Originally created 08/20/00

Braves notebook

SAN FRANCISCO -- Chipper Jones' 1,000th hit wasn't quite what he envisioned, but the ball is going into his trophy room nonetheless.

Jones reached the milestone with an infield hit in the ninth inning of Friday night's 2-0 loss to the Giants, a ground ball that second baseman Jeff Kent gloved, but his off-balance throw to first base arrived too late.

"I would rather it have been a three-run homer to put us in the lead," said Jones, who needed five-plus seasons and 3,314 at-bats to reach 1,000. "Nonetheless, a dribbler up the middle is better than four weak outs.

"It seems like I should have gotten there a lot earlier. It's a nice milestone, but I'm not near finished. Hopefully, I'm a third of the way there."

Hits have been hard to come by lately for the third baseman, who has 10 hits in his last 54 at-bats (.185), but has hit in seven of his last nine games at a .294 clip.

At his current pace, Jones will reach 2,000 hits during the 2006 season when he's 34, which means he'll have to play until he's 40 to attain the 3,000-hit plateau.

"Hopefully, the next 1,000 will come a little easier," he said. "One thousand hits is a lot of hits and hitting .300 in this league isn't easy."


Greg Maddux was the loser Friday night, despite allowing only five hits and a pair of runs in seven innings. By now, he's accustomed to a lack of support. He's the third-worst supported pitcher in the National League, the seventh-worst in the majors, receiving an average of 4.07 runs per start.

"When you get runs, all of a sudden you're good, even if you're not," he said. "You look at what David Wells (17 wins) is doing and he's probably not pitching any differently than he was a few years ago."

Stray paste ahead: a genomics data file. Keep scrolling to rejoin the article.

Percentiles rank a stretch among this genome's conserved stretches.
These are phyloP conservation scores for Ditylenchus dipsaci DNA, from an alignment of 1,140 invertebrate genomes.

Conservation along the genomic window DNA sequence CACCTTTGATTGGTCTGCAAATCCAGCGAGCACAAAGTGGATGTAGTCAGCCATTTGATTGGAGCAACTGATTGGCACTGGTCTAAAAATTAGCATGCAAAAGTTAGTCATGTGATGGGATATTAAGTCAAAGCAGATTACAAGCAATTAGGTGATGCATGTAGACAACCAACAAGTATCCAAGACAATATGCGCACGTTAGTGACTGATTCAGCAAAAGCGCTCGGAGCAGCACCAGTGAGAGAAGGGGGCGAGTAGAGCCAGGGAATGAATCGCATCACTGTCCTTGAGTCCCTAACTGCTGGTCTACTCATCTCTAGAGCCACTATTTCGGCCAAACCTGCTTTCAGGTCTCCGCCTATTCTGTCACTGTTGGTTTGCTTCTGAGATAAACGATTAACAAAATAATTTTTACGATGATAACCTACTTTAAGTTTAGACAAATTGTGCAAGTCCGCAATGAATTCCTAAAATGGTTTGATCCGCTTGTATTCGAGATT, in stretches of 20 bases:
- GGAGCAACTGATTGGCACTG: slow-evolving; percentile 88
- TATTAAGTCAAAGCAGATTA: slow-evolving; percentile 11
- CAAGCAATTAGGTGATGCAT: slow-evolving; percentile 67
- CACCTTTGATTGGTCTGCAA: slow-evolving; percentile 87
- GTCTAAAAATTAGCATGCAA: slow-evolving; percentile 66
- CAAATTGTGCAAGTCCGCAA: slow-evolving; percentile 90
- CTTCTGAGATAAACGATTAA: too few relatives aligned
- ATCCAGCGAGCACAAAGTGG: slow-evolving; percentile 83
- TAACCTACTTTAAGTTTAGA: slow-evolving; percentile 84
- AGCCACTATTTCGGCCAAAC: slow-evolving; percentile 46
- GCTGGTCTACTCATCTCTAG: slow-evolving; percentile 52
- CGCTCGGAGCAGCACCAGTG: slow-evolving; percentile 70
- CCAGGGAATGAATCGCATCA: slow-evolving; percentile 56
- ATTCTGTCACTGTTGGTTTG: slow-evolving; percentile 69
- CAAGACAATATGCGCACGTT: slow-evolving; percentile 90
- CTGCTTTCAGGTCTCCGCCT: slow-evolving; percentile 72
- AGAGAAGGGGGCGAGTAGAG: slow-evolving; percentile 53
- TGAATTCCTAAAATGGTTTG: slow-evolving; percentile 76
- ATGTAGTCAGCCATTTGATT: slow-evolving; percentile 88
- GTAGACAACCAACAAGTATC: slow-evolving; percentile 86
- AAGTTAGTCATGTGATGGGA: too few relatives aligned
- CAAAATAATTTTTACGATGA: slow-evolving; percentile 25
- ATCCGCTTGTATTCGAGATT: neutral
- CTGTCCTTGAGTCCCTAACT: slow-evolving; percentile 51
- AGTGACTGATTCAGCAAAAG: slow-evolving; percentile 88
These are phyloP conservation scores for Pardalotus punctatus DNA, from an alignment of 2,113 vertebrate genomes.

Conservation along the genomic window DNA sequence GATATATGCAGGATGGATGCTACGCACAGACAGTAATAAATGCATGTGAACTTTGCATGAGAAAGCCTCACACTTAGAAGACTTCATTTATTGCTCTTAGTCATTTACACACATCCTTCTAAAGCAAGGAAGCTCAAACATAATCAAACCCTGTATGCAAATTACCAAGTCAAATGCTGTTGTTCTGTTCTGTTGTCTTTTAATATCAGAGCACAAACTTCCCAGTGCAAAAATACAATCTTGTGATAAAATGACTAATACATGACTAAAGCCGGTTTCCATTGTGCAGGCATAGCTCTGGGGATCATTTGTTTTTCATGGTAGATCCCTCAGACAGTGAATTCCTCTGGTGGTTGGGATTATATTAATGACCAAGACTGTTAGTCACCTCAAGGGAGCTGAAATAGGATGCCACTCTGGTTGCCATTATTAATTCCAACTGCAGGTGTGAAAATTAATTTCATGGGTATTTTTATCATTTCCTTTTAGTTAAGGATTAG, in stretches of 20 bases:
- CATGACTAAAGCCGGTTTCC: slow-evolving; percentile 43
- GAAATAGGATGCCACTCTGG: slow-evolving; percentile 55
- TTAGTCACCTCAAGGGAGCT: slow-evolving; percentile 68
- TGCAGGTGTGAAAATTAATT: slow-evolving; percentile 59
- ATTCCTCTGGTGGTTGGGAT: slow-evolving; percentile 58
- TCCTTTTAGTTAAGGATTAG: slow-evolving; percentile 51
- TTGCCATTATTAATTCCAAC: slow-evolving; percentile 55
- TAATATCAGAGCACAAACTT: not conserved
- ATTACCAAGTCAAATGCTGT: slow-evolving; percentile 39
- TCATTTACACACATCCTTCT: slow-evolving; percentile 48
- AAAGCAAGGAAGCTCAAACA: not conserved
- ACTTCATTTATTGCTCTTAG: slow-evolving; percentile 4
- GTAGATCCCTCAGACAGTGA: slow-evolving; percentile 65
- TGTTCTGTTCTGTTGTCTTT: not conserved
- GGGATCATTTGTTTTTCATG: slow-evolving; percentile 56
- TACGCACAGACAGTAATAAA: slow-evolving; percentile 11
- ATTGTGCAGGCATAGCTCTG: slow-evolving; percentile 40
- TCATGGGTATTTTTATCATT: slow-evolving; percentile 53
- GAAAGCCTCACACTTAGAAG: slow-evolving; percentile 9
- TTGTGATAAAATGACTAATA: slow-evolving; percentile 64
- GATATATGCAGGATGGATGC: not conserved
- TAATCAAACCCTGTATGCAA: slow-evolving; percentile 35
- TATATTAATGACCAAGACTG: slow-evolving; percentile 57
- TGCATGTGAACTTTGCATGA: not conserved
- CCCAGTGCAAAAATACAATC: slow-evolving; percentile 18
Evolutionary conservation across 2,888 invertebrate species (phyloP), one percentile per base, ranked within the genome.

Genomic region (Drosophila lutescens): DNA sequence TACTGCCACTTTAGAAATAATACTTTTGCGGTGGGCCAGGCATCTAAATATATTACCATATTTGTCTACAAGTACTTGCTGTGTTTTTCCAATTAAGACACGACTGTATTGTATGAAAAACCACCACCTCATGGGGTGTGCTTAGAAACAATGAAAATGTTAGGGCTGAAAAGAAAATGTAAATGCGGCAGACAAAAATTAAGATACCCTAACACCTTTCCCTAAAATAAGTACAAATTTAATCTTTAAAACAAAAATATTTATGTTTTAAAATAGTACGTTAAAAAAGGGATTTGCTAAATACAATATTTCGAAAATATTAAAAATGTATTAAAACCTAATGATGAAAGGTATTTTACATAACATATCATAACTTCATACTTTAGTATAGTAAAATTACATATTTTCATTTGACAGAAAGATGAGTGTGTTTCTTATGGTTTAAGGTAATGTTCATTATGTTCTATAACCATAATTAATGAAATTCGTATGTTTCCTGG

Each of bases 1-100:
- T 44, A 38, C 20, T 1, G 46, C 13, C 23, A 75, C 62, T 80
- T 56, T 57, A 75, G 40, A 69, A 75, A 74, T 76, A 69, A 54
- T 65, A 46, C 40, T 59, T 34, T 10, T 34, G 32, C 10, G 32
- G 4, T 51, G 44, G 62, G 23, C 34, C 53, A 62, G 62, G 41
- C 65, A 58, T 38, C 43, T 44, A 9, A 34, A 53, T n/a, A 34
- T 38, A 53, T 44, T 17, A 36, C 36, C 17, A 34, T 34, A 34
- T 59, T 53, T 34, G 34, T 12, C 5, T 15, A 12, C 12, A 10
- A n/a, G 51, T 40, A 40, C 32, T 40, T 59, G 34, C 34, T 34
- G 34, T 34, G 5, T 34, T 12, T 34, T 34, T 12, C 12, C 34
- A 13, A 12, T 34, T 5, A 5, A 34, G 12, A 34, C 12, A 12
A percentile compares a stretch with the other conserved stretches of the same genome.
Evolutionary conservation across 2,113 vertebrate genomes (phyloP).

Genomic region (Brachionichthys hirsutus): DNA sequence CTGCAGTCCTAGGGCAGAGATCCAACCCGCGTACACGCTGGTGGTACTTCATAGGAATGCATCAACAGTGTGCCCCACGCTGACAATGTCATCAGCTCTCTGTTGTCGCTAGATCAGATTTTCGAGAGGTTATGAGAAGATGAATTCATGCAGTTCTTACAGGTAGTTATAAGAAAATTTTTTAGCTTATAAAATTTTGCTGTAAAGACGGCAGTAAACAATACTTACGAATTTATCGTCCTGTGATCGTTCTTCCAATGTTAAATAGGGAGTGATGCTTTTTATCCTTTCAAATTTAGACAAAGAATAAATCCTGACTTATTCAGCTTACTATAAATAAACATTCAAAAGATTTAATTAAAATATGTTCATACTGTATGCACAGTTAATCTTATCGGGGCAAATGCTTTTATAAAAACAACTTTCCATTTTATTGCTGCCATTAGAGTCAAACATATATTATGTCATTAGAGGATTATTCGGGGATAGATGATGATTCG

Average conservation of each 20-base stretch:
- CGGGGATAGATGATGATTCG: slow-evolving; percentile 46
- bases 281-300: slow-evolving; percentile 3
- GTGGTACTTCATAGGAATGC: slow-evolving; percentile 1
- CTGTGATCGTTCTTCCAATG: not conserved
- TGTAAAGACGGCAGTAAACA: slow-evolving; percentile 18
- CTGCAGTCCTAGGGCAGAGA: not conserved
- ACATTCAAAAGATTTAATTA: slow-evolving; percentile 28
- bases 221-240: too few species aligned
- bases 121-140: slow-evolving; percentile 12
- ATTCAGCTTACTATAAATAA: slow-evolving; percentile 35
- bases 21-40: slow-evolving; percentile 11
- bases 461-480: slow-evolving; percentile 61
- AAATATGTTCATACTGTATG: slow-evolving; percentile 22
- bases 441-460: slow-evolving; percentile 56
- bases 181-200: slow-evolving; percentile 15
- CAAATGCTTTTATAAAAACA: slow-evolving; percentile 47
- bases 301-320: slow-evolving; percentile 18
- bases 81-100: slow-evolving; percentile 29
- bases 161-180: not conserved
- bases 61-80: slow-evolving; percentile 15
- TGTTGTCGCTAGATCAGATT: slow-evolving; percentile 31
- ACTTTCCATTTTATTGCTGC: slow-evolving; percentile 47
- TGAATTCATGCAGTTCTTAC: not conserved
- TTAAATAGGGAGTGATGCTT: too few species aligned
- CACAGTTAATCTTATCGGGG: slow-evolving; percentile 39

The lack of support has diminished Maddux's chances of winning 20 games, a milestone he has reached only twice before during his career. He's 13-7 with only eight or nine starts remaining, so it's likely he'll fall short again.

"Yeah, I'd love to win 20, heck, I'd love to win 30, but things have got to go right to win 20," he said. "I don't get caught up in it. It takes away from the enjoyment of the game when you get too concerned with that you're doing."


Keith Lockhart has started eight consecutive games at second base, which has allowed him to get his rhythm at the plate and feel comfortable again. He was 9 for 22 (.409) during last week's homestand, boosting his average to .250.

Lockhart says that by forgetting about his hitting and concentrating on playing defense, he found his swing.

"I've always just worried about my hitting," he said. "If I was hitting, then everything was OK. Telling myself to just play defense helped me relax and in the last couple of weeks, my offense and defense have come around."


Bobby Cox is four wins away from tying Hall of Fame manager Tommy Lasorda for 14th place on the all-time list with 1,599 wins.

Friday night's game (2:09) was the Braves' quickest of the season, surpassing the 2:14 game the Braves and Rockies played on opening day.

Andres Galarraga hit .245 in June and .250 in July, but he's hitting .386 this month with 14 RBI, eight shy of his RBI total from the past two months combined.

Mike Remlinger is the bullpen's hottest reliever, having made 14 straight scoreless appearances, starting July 16 at Tampa Bay. He's 3-0 with four saves during that stretch, allowing only six hits in 15 innings, with 15 strikeouts.


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